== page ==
He came out of Jesuit High as the 4A player of the year. Hass had a knack for the ball, good hands and worked hard. However, colleges didn't beat down his door with scholarship offers due to his lack of size and speed.


The Beavers were his best option because coach Dennis Erickson at the time and Riley later welcome in-state walk-ons to try to compete. And OSU was a good place for him to work on his engineering major.


Hass was a scout team player for two seasons. He redshirted in 2001 and didn't see much of the field as a freshman, other than on special teams.


However, he performed every day in practice. He pulled in any ball close to him. It was automatic.


Riley noticed what Hass could do going into his sophomore year and awarded him a scholarship. Hass didn't think he had arrived at that point, so he kept working.


He was a secondary possession receiver his sophomore season with 44 receptions. Then he became the go-to guy as a junior and senior with 86 and 90 receptions, respectively.


What made his performance those last two years more impressive was that he was the possession receiver and deep threat. Everyone knew where the ball was going when the Beavers were in a pinch.


There was little support in the running game at the time. The Beavers were a passing team with future NFL quarterback Derek Anderson at the helm.


That led to acrobatic catches as he fought through double- and triple-team coverage.


"He had some of the greatest performances of a pass receiver that I've ever seen," Riley said. "And the catches he made were very unique."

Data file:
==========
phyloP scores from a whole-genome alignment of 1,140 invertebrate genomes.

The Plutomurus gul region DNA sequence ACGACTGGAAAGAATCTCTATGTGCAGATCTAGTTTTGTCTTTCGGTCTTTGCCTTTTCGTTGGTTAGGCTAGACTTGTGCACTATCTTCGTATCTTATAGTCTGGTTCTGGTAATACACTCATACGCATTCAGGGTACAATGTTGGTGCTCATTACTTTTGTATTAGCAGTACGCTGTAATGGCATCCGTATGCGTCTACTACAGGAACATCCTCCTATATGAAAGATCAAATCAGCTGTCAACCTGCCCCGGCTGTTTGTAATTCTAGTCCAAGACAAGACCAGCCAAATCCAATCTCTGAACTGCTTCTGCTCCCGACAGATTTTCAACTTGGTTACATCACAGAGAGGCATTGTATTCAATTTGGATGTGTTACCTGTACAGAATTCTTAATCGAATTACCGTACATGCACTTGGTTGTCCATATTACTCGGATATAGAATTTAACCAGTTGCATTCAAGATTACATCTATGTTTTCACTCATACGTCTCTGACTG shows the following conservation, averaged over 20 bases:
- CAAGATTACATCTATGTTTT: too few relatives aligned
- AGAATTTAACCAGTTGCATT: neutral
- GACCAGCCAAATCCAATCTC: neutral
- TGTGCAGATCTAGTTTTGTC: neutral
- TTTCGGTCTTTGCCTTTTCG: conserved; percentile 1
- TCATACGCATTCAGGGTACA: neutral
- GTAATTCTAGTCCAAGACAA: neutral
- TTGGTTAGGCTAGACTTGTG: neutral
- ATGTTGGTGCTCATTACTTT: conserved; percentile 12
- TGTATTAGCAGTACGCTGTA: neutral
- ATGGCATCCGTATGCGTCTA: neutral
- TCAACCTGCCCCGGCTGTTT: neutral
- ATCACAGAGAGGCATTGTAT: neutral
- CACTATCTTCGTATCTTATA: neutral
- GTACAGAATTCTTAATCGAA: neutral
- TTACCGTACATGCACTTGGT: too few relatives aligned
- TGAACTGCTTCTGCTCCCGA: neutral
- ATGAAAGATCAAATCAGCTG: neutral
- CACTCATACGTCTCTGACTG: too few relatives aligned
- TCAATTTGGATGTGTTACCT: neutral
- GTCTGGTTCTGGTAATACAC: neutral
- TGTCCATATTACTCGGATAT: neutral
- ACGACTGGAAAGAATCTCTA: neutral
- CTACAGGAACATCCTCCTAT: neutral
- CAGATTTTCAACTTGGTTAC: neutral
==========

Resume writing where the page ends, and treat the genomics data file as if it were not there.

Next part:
Hass left OSU as the school's all-time leading receiver with 3,924 career yards, third in the Pacific-10 Conference. He broke the school record for single-season catches as a junior and again as a senior, held until James Rodgers caught 91 last season.


The Associated Press, Walter Camp Foundation and ESPN.com named him a first-team All-American his senior season. He was a two-time first-team all-Pac-10 selection, and honorable mention AP All-American as a junior.


He had 19 100-yard receiving games in his career and five 200-plus games.


Hass was the first Pac-10 receiver to record three 1,000-yard seasons and owns the OSU single-game reception mark with 14 against Arizona State in 2004.


For all his success, Hass wasn't a highly touted NFL draft pick. He was taken in the sixth round by the New Orleans Saints and signed a three-year contract.


The Saints quickly released him. He spent two seasons with the Chicago Bears, one entirely on the practice squad, and last season with the Seattle Seahawks. He has yet to catch a pass in his two career games.


After making the regular roster with the Bears before the season he was released twice and signed to the practice squad twice before signing with the Seahawks, where he bounced between the roster and practice squad.


Hass continues his quest to prove people wrong and show his ability.
http://www.gazettetimes.com/sports/beavers-sports/article_97b49294-f916-11df-b30d-001cc4c03286.htmlEdited by: Don Wassall